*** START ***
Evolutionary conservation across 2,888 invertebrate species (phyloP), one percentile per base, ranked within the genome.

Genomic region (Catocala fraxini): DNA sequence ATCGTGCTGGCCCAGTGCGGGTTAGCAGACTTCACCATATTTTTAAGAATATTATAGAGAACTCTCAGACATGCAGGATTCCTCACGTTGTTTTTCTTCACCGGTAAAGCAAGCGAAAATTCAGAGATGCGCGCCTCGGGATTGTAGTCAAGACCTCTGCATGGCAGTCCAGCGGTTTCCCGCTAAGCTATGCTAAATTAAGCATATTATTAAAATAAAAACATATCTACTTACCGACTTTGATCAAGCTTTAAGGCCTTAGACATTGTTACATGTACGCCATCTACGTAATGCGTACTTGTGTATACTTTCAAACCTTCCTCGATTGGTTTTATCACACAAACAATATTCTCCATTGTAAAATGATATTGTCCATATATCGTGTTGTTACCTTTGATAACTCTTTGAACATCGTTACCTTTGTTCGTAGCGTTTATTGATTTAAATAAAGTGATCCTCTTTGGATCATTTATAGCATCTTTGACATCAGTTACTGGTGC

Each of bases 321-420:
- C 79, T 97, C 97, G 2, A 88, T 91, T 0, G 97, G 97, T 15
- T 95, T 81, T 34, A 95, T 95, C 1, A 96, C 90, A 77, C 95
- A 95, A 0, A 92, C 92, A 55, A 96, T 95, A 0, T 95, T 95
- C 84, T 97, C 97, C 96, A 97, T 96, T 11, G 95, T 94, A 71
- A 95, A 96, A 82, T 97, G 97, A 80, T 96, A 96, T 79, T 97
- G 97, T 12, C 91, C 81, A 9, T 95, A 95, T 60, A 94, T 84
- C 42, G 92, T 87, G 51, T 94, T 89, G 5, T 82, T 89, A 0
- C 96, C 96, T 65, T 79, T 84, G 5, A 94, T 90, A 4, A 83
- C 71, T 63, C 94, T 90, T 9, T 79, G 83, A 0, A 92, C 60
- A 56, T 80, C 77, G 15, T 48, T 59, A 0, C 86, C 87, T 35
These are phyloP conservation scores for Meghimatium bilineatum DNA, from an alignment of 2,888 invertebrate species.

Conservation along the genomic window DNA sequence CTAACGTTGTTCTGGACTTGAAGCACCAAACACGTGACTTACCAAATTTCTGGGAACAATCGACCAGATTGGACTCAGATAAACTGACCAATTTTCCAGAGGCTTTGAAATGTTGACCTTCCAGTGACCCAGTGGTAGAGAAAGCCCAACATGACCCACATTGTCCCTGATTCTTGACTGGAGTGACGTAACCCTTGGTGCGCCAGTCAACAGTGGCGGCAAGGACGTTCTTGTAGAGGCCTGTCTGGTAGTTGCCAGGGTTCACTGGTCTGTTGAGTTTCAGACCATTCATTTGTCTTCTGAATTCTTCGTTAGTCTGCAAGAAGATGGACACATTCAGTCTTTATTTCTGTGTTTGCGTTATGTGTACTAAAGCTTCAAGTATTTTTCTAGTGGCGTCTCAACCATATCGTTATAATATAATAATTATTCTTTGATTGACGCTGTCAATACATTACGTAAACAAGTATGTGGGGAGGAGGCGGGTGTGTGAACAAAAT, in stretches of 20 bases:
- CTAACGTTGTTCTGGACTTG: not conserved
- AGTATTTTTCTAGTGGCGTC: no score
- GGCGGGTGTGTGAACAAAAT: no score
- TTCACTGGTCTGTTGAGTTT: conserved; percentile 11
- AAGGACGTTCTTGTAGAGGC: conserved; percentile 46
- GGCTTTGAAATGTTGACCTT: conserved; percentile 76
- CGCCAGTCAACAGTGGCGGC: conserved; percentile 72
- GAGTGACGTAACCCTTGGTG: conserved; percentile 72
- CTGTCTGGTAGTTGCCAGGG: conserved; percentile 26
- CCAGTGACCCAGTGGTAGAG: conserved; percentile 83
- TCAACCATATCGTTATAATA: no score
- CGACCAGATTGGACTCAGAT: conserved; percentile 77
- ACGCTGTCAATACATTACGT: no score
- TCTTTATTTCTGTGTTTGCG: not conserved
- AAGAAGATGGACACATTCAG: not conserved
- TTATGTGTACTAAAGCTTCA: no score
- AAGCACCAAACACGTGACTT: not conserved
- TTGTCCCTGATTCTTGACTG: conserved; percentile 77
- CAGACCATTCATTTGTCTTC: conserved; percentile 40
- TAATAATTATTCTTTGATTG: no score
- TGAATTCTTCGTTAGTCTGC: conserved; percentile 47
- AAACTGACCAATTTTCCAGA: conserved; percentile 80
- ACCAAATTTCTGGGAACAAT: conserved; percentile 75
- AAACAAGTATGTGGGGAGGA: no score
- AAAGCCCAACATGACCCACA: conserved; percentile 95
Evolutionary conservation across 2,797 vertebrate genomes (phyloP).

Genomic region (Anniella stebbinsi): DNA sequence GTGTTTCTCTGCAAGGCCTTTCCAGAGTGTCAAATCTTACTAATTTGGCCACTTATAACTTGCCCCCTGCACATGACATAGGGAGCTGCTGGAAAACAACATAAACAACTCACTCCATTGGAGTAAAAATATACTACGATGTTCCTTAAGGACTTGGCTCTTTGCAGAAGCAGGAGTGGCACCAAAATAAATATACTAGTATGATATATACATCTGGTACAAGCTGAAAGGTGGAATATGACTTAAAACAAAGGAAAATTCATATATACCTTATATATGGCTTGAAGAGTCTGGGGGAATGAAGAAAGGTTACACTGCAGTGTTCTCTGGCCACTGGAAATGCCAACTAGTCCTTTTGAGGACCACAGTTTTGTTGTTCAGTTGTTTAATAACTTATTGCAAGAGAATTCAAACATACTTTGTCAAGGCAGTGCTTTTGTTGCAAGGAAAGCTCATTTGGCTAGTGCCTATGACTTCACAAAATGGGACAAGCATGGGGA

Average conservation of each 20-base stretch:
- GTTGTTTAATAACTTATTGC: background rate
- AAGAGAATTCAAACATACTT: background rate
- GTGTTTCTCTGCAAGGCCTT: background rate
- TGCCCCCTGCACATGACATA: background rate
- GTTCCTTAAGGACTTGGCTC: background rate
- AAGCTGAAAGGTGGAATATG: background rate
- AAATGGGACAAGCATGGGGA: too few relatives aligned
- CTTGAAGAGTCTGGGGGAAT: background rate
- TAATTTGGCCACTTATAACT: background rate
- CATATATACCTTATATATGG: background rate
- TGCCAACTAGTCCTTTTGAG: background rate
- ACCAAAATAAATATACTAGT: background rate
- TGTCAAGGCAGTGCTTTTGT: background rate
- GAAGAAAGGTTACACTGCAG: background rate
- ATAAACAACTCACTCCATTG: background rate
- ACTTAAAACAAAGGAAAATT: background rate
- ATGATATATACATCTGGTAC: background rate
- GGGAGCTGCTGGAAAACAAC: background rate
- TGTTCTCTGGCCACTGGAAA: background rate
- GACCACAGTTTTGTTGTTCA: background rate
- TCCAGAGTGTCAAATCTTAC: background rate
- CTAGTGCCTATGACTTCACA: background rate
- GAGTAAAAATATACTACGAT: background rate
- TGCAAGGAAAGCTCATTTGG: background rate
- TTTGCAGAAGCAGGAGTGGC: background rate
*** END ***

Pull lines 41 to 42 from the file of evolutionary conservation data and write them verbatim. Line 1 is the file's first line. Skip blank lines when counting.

Evolutionary conservation across 2,797 vertebrate genomes (phyloP).

Genomic region (Anniella stebbinsi): DNA sequence GTGTTTCTCTGCAAGGCCTTTCCAGAGTGTCAAATCTTACTAATTTGGCCACTTATAACTTGCCCCCTGCACATGACATAGGGAGCTGCTGGAAAACAACATAAACAACTCACTCCATTGGAGTAAAAATATACTACGATGTTCCTTAAGGACTTGGCTCTTTGCAGAAGCAGGAGTGGCACCAAAATAAATATACTAGTATGATATATACATCTGGTACAAGCTGAAAGGTGGAATATGACTTAAAACAAAGGAAAATTCATATATACCTTATATATGGCTTGAAGAGTCTGGGGGAATGAAGAAAGGTTACACTGCAGTGTTCTCTGGCCACTGGAAATGCCAACTAGTCCTTTTGAGGACCACAGTTTTGTTGTTCAGTTGTTTAATAACTTATTGCAAGAGAATTCAAACATACTTTGTCAAGGCAGTGCTTTTGTTGCAAGGAAAGCTCATTTGGCTAGTGCCTATGACTTCACAAAATGGGACAAGCATGGGGA